The waning support for gun control since Newtown’s immediate aftermath is not, however, entirely surprising. It mirrors a pattern of public opinion observed after other mass shootings.
“The pattern is a painfully familiar one,” South Texas College of Law Professor Josh Blackman and Yale University student Shelby Baird wrote in “The Shooting Cycle,” an article published in May in the Connecticut Law Review. The authors analyzed how the government and the public react to mass shootings and found that after a tragedy, “support for gun control surges.”
“With a closing window for reform, politicians and activists quickly push for new gun laws,” Blackman and Baird wrote. “But as time elapses, support decreases. Soon enough, the passions fade, and society returns to the status quo.”
The poll was released as gun control advocates, approaching the Newtown anniversary, have been holding vigils and calling attention to mass shootings that have occurred since the tragedy, hoping to rebuild momentum for their cause.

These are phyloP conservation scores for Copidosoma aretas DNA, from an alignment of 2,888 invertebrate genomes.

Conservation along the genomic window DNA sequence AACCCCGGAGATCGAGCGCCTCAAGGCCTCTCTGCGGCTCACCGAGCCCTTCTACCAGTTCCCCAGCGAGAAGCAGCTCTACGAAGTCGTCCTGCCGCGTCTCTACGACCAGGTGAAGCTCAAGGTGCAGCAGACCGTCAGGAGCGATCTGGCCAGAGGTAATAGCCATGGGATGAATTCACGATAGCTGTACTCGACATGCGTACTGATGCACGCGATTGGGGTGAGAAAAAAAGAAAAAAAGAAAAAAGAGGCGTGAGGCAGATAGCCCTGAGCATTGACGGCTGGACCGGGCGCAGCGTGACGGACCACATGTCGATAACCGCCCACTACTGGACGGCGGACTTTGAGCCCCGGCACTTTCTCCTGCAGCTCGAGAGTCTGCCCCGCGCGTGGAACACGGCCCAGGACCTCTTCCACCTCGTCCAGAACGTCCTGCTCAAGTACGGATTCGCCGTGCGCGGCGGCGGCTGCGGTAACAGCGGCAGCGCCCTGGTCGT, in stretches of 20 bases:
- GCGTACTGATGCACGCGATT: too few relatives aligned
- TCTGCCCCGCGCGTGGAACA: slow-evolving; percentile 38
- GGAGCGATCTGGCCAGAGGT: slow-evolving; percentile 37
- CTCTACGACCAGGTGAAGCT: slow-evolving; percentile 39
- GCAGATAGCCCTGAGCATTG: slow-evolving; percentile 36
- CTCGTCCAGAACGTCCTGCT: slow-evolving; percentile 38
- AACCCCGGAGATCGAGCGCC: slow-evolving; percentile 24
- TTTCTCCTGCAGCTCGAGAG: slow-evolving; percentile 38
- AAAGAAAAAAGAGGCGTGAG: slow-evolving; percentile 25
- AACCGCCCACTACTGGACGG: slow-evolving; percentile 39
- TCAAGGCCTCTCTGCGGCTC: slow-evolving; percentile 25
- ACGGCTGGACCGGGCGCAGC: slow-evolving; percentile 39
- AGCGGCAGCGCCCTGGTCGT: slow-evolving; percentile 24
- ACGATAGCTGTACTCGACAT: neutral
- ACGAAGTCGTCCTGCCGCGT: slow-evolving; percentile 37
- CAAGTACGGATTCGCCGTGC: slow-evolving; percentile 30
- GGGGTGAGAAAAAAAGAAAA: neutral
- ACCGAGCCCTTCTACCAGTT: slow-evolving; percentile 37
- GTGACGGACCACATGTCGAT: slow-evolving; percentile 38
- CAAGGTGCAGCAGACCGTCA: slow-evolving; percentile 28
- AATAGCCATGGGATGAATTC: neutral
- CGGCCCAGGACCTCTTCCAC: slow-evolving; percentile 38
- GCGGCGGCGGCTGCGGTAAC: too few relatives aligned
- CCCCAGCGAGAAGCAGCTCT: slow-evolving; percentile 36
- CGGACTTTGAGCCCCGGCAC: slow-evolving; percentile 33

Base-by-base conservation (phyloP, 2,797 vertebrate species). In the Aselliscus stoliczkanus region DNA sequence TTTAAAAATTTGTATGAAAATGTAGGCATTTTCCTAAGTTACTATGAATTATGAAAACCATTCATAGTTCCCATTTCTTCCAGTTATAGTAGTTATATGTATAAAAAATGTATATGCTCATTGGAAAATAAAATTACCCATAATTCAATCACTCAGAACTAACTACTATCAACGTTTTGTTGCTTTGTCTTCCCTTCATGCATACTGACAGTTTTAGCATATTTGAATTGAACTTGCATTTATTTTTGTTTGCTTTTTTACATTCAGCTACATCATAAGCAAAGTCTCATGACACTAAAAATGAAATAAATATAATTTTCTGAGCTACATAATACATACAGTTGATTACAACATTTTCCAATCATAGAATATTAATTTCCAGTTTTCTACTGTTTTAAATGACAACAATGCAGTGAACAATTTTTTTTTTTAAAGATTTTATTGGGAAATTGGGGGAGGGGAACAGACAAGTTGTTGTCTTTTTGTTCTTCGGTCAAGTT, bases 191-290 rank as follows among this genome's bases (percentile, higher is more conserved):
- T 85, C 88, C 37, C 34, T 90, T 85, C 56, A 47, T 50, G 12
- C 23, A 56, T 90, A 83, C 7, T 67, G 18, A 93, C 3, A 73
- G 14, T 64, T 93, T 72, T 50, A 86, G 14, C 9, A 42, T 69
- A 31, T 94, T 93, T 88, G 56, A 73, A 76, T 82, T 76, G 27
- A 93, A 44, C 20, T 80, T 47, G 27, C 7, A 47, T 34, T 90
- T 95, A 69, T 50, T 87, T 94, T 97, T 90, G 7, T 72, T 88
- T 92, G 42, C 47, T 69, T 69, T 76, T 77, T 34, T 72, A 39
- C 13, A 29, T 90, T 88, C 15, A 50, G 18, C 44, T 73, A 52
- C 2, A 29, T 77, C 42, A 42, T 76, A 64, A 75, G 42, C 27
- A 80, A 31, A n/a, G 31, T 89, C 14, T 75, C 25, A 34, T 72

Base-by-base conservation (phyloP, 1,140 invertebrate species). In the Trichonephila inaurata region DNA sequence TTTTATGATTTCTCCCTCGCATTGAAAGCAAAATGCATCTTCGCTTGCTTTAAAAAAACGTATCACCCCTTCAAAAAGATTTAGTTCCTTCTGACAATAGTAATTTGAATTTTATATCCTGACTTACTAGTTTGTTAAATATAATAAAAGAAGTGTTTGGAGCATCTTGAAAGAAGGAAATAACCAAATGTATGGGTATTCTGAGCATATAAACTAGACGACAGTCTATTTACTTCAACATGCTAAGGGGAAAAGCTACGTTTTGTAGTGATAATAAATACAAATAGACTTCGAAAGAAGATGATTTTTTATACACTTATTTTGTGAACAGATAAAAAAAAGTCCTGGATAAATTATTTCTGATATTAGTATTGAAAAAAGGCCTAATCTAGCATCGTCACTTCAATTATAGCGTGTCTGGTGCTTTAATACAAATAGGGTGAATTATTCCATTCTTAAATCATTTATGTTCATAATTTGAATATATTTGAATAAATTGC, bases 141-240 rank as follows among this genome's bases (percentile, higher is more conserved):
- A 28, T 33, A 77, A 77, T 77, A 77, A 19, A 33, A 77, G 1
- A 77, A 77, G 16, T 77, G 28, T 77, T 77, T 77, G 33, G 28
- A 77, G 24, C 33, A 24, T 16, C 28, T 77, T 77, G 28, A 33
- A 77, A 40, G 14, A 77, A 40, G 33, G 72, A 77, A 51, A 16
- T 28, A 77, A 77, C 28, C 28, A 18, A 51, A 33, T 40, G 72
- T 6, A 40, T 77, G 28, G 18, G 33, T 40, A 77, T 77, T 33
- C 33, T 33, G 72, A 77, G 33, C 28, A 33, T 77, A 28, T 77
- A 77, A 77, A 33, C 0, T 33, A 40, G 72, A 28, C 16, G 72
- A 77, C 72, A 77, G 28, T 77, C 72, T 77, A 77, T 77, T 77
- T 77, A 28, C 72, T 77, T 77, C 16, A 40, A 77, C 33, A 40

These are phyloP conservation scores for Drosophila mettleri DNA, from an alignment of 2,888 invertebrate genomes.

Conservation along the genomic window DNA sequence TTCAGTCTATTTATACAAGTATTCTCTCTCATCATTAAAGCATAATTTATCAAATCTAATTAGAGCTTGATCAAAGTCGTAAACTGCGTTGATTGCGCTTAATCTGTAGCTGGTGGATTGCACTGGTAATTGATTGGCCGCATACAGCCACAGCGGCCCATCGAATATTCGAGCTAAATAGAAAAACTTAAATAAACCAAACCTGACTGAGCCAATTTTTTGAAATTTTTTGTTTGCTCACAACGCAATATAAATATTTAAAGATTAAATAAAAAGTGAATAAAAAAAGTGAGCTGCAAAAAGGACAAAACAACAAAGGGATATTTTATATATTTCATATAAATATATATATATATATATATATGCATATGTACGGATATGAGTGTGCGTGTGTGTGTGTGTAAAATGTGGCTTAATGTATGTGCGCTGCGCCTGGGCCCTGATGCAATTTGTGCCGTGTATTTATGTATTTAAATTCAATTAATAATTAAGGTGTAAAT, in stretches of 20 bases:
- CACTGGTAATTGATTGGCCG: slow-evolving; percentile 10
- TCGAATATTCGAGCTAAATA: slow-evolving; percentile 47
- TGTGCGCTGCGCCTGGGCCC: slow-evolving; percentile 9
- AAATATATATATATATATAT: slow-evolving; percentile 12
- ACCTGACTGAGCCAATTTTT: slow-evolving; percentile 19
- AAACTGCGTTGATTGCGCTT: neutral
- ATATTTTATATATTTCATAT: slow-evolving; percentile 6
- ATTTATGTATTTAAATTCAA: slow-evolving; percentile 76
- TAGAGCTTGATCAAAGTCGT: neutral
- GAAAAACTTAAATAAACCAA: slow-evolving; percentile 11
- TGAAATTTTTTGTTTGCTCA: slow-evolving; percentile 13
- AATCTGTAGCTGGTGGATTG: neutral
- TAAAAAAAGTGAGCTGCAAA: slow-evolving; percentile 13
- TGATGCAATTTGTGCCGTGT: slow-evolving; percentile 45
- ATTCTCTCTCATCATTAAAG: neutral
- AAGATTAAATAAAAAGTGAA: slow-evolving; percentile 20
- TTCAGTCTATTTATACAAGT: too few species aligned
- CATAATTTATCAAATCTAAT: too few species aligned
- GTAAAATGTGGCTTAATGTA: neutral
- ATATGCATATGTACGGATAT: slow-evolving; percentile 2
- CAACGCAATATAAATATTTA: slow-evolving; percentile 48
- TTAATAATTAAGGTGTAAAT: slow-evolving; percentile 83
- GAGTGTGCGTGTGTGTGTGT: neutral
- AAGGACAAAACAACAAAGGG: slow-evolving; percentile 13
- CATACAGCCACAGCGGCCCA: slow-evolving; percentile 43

But Blackman and Baird, “The Shooting Cycle” authors, counter that in passing gun control legislation after a mass shooting, “time is of the essence.”
“Engaged politicians and interest groups supporting the law must move as quickly as possible before emotions subside,” they said, citing public opinion polling from the past two decades. In the case of Newtown, they argued, the “depth of the emotional capture” provided an opportunity to enact reform, and “it would be against this emotional backdrop that any legislative change would be made.”